For all of this, the headline yesterday was the removal of starting pitcher Alex Reyes after four innings and 73 pitches.  There was a momentary loss of velocity, which sent a ripple of concern through the Cardinal dugout.  Alex certainly didn’t breeze through the Brewers the way he did through the minor leagues, but some of this was to be expected.  After the long absence and the unusual hype connected to his return, I wouldn’t be surprised if Alex didn’t quite feel like himself on the mound.

I’m pretty sure he will be OK.

The larger story is that his solid four innings (no runs on 3 hits) continues the excellent month of May this team has received from its starters.  With one game left in the month, St Louis’ rotation holds a 2.72 ERA and has surrendered only 10 home runs in 149 innings (0.6 per 9 innings) while holding opposing batters to just a .220 batting average and a .308 slugging percentage.  Of the now eight pitchers who have started games for the Cards this month, five of them have ERAs below 2.25.  These pitchers (who seem to be the front-runners in the rotation discussion once everyone is back and healthy) are Reyes (0.00), Jack Flaherty (1.40), Miles Mikolas (1.89), Michael Wacha (2.02) and Carlos Martinez (2.19).

All of this gives one a sense of why the Cardinals are so excited about the prospects of their rotation – now and for a long time to come.

The Bullpen

The worst part of Alex’ early exit was it left five full innings to be covered by the Cardinal bullpen.  This is not usually a formula for success.  After Reyes left, the bullpen combined to allow 3 runs on 7 hits and 4 walks in what only proved to be four total innings (since Milwaukee wasn’t required to bat in the ninth).  Cardinal relievers have now pitched 90 innings this month with a 5.10 ERA.  They have now served up 12 home runs in those innings – a 1.20 per nine-inning pace that is exactly double the rate of the starters this month.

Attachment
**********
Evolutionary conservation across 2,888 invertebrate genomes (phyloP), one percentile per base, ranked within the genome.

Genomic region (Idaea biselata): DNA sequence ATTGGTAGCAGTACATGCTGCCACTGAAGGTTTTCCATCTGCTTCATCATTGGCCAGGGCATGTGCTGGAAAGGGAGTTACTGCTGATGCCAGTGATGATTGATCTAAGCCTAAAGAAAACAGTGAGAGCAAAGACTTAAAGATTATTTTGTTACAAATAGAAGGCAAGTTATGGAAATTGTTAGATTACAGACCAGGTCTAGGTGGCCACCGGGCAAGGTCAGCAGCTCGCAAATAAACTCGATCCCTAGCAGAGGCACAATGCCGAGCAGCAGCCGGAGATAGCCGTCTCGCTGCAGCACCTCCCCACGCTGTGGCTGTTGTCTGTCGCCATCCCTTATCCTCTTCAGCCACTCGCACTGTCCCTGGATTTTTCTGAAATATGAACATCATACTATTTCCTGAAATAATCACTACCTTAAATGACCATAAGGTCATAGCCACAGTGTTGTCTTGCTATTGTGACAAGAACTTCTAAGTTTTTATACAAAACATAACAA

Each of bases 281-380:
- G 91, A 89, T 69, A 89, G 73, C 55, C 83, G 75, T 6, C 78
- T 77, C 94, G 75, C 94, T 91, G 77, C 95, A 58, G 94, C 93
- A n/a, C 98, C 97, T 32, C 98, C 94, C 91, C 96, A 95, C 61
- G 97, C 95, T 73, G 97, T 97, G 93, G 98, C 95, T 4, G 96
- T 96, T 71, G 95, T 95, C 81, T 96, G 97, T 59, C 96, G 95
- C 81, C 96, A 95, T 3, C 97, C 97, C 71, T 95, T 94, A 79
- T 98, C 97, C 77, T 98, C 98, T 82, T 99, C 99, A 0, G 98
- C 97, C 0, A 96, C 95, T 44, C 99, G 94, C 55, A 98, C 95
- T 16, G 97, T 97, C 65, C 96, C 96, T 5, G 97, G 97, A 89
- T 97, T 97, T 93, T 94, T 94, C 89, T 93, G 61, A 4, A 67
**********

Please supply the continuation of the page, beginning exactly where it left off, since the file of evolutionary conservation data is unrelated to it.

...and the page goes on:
Fifty-three games into the season, and the bullpen mess is no closer to being solved.

Tyler Lyons

Last year, Tyler Lyons gained increasingly more important roles in the Cardinal bullpen as he finally seemed to have moved past his early career tendency of serving up home runs.  After getting dinged for 12 in just 60 innings in 2015, and 9 more in 48 innings the next year, Tyler worked through 54 innings last year, serving up just 3 home runs.

When Christian Yelich unloaded on the only pitch that Lyons threw yesterday – the long home run to center that tied the game at 2 – it marked the third home run that Tyler has allowed already this year (in just 12 innings).

In the tribute to Murphy’s Law that has been the Cardinal bullpen this year, Tyler Lyons has been as snake-bit as any of them.  Management clings to the fact that all of these pitchers have much better track records than they’ve shown so far.  They believe that there is a top-notch bullpen in there somewhere.

But as the division starts to tilt away from them, the urgency to find answers increases.

When Weaver Can Pitch Ahead

Gordon may have been looking for the four-seamer.

Batting with one out in the second inning, Alex Gordon would have seen young Cardinal right-hander Luke Weaver start three of the four batters who faced him in the first inning with that four-seam fastball.

Whether he was, in fact, expecting it, Alex jumped Luke’s first-pitch four-seamer and lofted it into the grass over the center field wall.  That tied the game at one, and spurred Kansas City on to their 5-1 decision over St Louis (box score) last night.

It was about the only time all night that Weaver fell into a somewhat discernable pattern.  For the game, he threw about the same number of changes, fastballs and cutters – and threw them confidently in all counts.  Of the 28 batters he faced, 10 of them saw first-pitch fastballs, 7 each saw change-ups and cutters as the first pitch.  The other four saw first-pitch curves – still a growing pitch for Luke.